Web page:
Whether or not the BGCT, the local Baptist association, or any other Baptist fellowship (including the CBF) chooses to cooperate with a church that receives MEMBERS who are actively homosexual or adulterous is the decision of that organization. If I were members of any of those organizations, and I am not, I would vote to disfellowship with a church that received into membership a gay couple who refused to renounce their sin ---

But I would discuss it and vote for it with love in my heart - not anger, hatred or condemnation toward anyone. If the organization's majority decision would be different than my minority view - which I believe to be a Biblical principle - I would seek to move the ENTIRE organization toward a recognition that their policy does not reflect THE TEACHING OF SCRIPTURE.

Sound familiar?

Maybe the reason the Baptist papers have not said anything is because at this time it is a local church issue and the organizations involved (BGCT, local association, etc . . . ) have not yet met.

Gary said...


It's kind of like the Baptist Messenger's coverage of an IMB Trustee being censured. 3 weeks later and it is a BP story on page 7, no local story, no local editorial, supporting or condemning, either way, from the Messenger.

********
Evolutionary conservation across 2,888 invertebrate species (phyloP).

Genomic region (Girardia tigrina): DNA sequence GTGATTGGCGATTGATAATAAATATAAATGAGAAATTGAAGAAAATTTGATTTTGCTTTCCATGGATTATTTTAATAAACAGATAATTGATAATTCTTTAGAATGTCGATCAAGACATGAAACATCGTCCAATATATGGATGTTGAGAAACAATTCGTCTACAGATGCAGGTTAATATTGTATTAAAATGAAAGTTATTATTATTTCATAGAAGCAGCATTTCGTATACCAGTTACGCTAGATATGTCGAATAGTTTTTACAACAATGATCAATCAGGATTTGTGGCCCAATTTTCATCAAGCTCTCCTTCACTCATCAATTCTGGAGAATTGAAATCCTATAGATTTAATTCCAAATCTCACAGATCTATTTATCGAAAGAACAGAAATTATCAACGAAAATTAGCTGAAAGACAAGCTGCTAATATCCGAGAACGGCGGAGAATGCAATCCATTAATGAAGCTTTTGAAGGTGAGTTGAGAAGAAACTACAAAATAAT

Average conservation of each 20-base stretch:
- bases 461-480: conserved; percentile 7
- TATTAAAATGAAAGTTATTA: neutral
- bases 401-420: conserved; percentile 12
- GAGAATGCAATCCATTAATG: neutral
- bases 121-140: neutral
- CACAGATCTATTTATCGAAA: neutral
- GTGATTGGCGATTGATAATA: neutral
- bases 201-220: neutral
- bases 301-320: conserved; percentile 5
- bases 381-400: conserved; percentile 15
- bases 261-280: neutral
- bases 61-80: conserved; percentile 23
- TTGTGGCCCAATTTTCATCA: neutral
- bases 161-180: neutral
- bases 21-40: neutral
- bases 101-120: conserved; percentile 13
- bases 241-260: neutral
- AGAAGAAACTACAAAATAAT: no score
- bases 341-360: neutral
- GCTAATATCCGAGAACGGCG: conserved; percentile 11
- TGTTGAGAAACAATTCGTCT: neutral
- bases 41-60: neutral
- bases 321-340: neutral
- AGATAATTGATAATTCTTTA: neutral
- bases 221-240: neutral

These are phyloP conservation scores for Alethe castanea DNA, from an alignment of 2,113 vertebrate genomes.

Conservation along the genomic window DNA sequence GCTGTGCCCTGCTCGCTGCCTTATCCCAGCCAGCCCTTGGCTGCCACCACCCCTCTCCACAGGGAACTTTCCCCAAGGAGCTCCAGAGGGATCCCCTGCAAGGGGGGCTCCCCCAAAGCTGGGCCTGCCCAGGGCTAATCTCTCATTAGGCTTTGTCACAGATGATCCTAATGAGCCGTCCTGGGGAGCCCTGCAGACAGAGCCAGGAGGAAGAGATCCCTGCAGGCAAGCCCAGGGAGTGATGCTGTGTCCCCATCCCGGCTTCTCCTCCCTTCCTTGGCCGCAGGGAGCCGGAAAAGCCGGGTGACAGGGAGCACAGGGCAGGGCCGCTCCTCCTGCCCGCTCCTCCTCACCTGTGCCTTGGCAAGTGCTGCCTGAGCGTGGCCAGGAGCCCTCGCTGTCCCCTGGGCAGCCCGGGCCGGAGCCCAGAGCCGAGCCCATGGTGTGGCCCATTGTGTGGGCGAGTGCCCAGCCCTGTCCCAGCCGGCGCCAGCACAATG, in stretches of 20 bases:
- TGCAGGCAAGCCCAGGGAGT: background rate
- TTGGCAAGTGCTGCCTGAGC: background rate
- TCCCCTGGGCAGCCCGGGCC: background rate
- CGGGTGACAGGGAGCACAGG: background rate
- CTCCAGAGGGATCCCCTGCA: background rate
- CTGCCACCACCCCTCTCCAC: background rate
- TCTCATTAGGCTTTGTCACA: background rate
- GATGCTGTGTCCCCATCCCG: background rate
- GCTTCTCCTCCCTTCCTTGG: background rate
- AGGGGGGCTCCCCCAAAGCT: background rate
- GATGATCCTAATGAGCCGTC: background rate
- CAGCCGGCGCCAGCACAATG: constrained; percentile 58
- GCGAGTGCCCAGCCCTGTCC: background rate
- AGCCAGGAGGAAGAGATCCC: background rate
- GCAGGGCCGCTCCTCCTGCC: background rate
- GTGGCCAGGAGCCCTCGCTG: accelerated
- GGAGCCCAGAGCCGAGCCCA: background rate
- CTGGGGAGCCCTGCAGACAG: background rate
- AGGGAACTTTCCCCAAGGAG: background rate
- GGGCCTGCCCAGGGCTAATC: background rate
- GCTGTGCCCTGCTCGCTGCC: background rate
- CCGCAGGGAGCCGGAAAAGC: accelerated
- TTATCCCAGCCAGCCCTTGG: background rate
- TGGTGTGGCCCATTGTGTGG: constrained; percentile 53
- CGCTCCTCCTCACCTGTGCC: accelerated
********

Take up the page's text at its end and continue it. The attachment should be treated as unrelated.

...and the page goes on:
From one perspective, those folks who hail from the SBTC could care less about Broadway, other than to tut, tut, and tsk, tsk. The BGCT in their eyes are really no better than the CBF. From a different perspective, the Broadway issue is very troubling in that, now, everytime two bachelor, or even widower, brothers who attend the same church and want to be in the Church directory together will either not even think about it, and others, who don't know these men very well, will assume the worst, or they will think about it and not have their picture made together.

And, yes, homosexuality is a sin. But are there degrees of sin? "Bearing false witness" is a sin as well. Gossip. Pick your personal sin. They all separate us from God. Living in perpetual sin is just that, sin. Separates us from God.